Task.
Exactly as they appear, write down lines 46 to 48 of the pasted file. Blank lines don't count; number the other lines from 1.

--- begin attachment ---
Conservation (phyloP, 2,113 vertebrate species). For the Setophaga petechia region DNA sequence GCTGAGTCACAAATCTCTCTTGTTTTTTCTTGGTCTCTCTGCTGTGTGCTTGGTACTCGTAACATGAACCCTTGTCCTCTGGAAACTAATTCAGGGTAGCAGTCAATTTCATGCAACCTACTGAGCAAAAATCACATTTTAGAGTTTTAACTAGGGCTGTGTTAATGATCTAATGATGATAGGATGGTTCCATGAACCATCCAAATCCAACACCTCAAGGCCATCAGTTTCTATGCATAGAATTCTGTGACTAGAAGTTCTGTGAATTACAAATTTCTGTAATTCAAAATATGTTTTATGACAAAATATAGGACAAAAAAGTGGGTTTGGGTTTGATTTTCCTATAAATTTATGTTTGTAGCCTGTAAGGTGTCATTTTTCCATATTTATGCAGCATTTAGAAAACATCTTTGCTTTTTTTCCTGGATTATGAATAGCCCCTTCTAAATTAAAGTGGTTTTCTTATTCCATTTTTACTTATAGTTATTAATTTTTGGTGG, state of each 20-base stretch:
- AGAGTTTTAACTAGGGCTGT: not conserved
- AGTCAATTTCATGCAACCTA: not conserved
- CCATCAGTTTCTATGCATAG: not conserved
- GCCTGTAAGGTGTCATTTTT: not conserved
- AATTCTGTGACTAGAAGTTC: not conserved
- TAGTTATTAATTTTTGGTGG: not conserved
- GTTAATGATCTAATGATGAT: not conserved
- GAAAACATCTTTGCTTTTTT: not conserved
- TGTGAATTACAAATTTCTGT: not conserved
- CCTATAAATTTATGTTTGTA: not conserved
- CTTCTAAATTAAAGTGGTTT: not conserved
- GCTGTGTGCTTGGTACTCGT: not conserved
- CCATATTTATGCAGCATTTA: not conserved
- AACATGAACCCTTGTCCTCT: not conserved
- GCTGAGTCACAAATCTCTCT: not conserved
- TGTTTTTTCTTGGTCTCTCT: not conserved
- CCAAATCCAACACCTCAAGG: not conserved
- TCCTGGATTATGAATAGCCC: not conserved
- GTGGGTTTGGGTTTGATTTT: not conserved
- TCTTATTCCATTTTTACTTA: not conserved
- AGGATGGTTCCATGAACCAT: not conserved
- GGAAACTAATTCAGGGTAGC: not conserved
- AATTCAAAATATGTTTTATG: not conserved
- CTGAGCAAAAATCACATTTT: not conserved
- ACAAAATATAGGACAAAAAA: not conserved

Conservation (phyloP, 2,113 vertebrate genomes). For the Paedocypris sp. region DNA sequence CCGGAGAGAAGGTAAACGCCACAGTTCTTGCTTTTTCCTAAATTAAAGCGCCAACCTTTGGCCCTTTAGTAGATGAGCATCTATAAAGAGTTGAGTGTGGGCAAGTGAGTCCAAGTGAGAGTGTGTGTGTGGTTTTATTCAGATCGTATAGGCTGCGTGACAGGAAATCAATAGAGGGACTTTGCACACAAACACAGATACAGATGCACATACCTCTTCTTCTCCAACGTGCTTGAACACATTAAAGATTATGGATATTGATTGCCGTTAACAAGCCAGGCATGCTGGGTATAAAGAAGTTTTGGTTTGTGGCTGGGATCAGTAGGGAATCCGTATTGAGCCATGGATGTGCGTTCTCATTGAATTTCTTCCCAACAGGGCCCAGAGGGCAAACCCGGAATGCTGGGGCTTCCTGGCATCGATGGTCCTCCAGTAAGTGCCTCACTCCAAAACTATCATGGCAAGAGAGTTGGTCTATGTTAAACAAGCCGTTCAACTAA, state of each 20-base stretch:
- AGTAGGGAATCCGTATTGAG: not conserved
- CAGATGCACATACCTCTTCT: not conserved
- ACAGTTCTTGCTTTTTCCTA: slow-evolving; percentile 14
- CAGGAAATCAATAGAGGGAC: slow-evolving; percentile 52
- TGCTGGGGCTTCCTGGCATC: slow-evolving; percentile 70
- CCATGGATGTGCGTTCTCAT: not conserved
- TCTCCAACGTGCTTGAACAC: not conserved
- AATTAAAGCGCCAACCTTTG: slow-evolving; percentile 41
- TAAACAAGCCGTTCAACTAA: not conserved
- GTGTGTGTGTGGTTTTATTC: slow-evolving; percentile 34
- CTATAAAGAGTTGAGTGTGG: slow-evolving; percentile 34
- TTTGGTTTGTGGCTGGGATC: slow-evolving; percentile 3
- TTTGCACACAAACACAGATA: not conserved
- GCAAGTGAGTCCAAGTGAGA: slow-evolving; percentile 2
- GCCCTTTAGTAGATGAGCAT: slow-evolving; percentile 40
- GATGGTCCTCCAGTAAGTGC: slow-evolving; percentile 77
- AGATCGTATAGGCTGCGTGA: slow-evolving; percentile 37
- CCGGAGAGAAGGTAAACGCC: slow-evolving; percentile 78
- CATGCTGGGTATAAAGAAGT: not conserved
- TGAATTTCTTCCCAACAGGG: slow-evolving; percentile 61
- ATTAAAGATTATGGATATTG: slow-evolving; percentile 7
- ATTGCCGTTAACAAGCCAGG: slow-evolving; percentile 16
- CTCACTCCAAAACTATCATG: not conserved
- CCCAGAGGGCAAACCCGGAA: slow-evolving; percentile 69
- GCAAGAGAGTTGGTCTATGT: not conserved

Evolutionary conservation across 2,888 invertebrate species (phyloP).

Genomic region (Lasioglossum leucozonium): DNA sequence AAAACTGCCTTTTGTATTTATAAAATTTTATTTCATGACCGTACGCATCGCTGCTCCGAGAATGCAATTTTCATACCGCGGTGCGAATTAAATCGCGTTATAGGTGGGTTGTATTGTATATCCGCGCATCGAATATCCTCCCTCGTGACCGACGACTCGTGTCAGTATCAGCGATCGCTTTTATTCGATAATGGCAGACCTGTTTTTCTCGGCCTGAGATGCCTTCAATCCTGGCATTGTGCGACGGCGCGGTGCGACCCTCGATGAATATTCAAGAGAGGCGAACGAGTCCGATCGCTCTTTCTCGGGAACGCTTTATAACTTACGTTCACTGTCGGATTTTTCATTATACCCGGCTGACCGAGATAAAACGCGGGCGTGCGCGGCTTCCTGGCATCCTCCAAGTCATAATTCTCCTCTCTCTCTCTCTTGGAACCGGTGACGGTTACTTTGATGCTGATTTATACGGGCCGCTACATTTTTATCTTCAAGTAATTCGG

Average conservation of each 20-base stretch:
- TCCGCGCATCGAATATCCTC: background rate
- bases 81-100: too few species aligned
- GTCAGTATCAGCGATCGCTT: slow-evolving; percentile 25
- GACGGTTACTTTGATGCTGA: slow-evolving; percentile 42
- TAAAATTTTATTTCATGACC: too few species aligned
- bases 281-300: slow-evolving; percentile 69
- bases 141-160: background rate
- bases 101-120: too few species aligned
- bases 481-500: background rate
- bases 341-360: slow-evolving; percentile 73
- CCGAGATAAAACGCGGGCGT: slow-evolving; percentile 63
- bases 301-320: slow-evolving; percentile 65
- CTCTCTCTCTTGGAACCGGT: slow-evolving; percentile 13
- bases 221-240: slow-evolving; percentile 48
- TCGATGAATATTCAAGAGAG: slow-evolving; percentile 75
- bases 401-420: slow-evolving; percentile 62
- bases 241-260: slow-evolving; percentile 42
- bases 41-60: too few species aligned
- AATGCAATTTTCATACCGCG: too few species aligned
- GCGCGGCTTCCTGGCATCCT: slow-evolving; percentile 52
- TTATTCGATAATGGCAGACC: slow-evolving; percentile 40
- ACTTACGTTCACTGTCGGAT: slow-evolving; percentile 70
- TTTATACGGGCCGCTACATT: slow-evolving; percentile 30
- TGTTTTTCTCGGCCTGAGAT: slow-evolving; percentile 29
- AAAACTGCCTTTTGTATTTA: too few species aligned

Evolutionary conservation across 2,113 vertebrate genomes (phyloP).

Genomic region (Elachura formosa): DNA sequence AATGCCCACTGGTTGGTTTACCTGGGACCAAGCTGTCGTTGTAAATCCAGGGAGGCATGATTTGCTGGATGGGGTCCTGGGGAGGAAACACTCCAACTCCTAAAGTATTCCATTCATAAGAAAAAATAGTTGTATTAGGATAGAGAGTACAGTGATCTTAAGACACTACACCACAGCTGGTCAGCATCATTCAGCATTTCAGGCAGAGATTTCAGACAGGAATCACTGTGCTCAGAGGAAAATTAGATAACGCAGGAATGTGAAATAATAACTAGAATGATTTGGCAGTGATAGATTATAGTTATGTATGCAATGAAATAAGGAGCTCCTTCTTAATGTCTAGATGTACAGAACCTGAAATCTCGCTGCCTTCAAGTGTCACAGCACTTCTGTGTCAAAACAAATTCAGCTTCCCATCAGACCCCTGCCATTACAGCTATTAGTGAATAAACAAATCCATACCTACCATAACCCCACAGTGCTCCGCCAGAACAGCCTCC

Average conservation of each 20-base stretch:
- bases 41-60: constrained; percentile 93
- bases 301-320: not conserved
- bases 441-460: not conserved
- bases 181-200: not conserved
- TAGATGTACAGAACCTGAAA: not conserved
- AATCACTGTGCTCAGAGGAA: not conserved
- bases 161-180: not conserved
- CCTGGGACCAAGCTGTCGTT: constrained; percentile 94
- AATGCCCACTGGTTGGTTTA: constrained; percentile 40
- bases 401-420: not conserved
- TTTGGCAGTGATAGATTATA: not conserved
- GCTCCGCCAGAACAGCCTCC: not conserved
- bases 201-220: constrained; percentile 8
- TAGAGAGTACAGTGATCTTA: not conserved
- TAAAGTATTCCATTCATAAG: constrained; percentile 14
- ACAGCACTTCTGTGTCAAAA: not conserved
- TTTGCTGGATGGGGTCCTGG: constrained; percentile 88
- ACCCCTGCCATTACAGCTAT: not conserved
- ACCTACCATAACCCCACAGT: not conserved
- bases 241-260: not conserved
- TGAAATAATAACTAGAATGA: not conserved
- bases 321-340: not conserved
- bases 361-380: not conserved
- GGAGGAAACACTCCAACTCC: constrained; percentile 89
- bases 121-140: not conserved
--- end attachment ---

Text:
- CATGCTGGGTATAAAGAAGT: not conserved
- TGAATTTCTTCCCAACAGGG: slow-evolving; percentile 61
- ATTAAAGATTATGGATATTG: slow-evolving; percentile 7